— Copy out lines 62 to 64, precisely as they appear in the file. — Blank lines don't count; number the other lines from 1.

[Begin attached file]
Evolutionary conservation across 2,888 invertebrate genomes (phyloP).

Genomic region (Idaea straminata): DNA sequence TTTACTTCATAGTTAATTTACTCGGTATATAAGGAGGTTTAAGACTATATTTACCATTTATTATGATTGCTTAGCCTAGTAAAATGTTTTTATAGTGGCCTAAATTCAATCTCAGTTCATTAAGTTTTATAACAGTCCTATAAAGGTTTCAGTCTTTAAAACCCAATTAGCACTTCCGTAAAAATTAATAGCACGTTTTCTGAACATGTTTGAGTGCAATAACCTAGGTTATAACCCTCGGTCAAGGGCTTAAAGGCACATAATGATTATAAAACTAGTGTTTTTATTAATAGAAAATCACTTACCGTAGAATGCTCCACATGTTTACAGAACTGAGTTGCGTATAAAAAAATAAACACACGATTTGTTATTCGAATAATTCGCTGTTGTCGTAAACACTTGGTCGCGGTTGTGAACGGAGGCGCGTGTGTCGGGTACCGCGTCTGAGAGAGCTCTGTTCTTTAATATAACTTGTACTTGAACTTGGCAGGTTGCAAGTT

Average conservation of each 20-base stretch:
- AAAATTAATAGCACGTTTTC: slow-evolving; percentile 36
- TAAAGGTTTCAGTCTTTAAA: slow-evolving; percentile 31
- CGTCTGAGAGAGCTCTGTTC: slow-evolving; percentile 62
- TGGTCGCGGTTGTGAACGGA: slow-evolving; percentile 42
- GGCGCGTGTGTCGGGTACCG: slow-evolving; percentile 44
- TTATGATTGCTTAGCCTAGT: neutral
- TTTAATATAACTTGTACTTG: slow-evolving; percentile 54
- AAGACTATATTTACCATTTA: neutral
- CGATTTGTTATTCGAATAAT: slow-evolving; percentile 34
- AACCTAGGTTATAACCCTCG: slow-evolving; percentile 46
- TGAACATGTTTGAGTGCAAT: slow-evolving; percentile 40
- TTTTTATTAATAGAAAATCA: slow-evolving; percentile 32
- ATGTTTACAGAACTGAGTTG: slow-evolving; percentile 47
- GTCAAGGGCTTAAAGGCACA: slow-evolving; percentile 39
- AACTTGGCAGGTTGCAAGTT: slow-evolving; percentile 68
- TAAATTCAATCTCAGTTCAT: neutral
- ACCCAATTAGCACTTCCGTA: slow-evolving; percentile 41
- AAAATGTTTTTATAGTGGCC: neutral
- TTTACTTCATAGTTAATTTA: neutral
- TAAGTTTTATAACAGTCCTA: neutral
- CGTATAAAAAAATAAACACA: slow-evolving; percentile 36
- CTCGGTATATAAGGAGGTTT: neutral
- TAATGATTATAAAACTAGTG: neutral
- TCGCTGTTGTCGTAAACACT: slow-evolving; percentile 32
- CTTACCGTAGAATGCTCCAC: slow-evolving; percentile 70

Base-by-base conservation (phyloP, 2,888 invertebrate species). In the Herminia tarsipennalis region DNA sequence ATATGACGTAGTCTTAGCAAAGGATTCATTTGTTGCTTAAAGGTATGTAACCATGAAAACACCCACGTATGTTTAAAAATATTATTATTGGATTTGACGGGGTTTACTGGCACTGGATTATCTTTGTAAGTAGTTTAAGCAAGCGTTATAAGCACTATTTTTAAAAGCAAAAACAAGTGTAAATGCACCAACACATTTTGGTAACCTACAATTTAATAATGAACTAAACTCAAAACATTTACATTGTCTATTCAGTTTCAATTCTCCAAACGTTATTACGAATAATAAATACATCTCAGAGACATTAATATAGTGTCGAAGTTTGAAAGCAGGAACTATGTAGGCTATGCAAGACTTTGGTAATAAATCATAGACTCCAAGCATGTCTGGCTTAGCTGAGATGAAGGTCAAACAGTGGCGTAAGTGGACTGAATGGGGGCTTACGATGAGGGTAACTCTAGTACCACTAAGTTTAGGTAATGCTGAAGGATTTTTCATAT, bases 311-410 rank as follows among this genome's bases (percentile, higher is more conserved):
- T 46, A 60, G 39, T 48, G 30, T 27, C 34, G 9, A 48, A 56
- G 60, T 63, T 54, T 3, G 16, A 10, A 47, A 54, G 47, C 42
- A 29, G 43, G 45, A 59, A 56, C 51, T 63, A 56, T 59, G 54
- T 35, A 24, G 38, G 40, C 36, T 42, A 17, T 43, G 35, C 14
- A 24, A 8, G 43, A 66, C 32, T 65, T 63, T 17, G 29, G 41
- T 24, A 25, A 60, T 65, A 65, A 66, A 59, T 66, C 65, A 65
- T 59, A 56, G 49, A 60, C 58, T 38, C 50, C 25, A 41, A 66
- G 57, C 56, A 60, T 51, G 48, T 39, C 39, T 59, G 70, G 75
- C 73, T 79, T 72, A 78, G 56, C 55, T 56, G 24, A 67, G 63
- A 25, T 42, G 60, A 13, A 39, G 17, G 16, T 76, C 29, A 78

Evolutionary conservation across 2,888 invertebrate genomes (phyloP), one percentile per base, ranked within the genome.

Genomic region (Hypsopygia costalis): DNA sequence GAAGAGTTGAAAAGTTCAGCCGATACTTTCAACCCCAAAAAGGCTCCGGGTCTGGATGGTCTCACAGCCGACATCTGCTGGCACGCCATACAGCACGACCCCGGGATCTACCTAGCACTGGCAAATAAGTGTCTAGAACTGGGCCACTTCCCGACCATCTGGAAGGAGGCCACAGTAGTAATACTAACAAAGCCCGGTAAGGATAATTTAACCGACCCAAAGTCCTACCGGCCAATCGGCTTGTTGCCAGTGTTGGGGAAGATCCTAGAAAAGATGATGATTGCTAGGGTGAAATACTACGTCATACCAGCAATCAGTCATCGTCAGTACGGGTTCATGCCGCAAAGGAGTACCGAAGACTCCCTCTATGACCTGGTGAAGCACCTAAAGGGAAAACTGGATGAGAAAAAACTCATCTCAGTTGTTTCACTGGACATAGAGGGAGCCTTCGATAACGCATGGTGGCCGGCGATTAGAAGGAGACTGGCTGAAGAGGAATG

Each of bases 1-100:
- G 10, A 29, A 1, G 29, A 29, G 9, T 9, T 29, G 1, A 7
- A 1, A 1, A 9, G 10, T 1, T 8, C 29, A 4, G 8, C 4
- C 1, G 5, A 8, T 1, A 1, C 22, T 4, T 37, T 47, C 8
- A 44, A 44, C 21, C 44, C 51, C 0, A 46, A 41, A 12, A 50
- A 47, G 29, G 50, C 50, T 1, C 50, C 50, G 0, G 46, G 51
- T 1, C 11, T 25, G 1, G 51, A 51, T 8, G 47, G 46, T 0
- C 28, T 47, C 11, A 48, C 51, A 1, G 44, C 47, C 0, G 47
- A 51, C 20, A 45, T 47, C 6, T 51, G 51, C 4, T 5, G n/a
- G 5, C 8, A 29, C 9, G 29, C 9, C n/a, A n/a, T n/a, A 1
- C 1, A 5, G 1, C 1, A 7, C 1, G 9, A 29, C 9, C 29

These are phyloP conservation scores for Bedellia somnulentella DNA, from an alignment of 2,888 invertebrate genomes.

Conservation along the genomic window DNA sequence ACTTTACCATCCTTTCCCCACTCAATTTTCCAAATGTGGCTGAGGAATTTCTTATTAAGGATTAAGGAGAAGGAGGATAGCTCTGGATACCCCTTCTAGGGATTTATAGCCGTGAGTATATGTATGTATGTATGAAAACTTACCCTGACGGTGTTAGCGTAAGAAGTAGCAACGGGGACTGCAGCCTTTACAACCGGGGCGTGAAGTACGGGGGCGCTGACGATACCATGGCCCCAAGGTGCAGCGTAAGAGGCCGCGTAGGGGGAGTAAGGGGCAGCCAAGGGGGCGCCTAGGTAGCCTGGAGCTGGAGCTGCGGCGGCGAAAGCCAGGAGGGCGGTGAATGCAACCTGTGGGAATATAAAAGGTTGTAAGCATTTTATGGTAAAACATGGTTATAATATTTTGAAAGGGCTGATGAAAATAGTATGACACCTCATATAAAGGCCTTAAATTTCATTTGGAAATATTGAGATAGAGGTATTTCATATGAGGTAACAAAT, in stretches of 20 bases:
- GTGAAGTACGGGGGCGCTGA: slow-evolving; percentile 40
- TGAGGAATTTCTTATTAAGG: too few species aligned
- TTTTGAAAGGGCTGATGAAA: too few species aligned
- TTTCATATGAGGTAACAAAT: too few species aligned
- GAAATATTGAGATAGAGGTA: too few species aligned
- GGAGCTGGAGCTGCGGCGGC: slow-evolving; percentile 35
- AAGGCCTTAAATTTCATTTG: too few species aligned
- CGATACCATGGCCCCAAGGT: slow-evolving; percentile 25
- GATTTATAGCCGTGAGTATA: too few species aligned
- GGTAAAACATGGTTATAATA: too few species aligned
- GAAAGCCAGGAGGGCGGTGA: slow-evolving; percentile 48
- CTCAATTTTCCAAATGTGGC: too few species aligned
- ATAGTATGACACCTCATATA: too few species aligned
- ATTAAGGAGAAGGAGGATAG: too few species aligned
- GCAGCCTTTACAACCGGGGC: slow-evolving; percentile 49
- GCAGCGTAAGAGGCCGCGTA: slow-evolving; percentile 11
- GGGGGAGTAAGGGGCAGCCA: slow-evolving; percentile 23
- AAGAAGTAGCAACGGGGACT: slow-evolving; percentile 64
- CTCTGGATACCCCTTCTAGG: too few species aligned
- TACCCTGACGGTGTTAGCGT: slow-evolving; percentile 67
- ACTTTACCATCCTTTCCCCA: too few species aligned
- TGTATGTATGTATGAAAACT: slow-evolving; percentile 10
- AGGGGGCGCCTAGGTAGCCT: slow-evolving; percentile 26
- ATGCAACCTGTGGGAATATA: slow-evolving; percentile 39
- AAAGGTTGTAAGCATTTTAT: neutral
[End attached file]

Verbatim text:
- CGATACCATGGCCCCAAGGT: slow-evolving; percentile 25
- GATTTATAGCCGTGAGTATA: too few species aligned
- GGTAAAACATGGTTATAATA: too few species aligned